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This is the problem i-names are intended to solve.

An i-name is a short name that looks something like =name. So instead of your OpenId URL, you can type in =name in any OpenId form and it will log you in as usual.

So instead of name.myopenid.com, I'm =name.

There are registrars who sell an i-names for relatively cheap. (There are also free ones.) The i-name points to the broker's lookup service. In their database, your i-name is associated with a unique number that you keep even if you let your name expire.

That entry points to an XRDS document, and that document tells the login form a number of things. Most importantly, it tells it your OpenId URL. It also provides a series of forwarding addresses that look like this:

Et cetera.

My favorite is =djacobs/(+contact). It points to a page on my broker's site with a contact form. This contact form knows my e-mail address, and people can use it to e-mail me without finding that address out--like any other contact form. More importantly, the form comes with useful spam-fighting settings, options like "don't let anyone e-mail me without an i-name of their own".

I happen to think i-names are pretty cool and will tend to make everyone settle on one ID. Maybe a good vocabulary will come out of the forwarding syntax, and we can approach a loose Semantic Web using i-names instead of URLs and triples.

Caveat: As of now this is painfully tedious to set up for the average user. Eventually, though, people will see the merit in this approach, and more competition in this market will drive a user-friendly setup.

For now, it's just for hackers.

How is this in any demonstrable way better than a username and password? I can't even imagine trying to explain how to use this to my parents.

Your mother doesn't need to understand it. I gave the technical details because this is Hacker News. Brokers need to make setup simpler, yes. But even today, logging in is as simple as typing =djacobs.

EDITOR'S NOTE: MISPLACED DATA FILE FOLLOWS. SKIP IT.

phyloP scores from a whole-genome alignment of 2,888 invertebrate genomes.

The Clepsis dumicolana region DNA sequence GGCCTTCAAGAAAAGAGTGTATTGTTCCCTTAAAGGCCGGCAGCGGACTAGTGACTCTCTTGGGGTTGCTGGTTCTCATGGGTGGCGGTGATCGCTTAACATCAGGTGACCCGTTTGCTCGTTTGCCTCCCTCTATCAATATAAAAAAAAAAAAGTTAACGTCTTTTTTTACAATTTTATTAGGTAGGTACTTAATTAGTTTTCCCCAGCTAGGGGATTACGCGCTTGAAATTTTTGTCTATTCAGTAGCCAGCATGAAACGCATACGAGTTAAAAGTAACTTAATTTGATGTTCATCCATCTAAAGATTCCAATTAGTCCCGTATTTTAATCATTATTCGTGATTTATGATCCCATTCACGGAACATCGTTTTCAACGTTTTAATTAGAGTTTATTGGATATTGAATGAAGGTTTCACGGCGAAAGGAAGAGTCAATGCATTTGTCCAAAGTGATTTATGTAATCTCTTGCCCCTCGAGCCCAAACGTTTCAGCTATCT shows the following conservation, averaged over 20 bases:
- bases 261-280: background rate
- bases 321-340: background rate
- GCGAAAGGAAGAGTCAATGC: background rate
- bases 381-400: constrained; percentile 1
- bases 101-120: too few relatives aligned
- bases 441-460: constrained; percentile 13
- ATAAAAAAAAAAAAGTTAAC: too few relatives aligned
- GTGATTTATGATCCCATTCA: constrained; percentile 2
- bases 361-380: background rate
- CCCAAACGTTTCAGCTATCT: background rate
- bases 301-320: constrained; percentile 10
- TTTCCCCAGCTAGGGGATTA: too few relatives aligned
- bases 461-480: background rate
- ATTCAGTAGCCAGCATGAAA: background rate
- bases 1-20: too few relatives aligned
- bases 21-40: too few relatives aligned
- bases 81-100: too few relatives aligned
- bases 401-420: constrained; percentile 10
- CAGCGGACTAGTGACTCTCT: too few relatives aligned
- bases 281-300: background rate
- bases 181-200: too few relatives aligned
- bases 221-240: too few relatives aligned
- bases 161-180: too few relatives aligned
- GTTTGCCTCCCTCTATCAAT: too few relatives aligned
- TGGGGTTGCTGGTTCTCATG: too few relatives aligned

Or I could type nkohari and a password...

Exactly. This eliminates 50% of the hassle. Maybe 75% of that if you consider having a single name to type in on any site on the Internet.

I don't understand how that's the case. You still need to authenticate with your OpenID provider using -- you guessed it -- a username and password.

Or, you could allow your provider to put a persistent cookie on your machine, and (as we've seen from the Firesheep news lately) making it that much more likely your identity will be compromised. (Not to mention if someone steals the cookie for your OpenID provider, the impact is potentially much larger.)

The i-name stuff is just DNS for OpenID providers. It adds another layer of bullshit on top of layers of bullshit that don't need to be there in the first place.

I carry the key to my car. When I want to get in, I press the button on the fob or I open the door with the key. OpenID is like having to make a phone call to someone, tell them I need to get into my car, so they can then press a button that will open my car door. And hopefully they aren't on their lunchbreak.

If I had 60 cars scattered around the city, well, I'd want that phone service.

Security issues are not unique to i-names, and I think the abstraction layer (removing a domain name from your login) is important and useful.

Disagree if you must.

And to think I was going to joke that what we need is an OpenIDID standard to manage our OpenIDs for us.

I mean the whole thing is ridiculous, yes. OpenIds should have been names and not URLs from the start.

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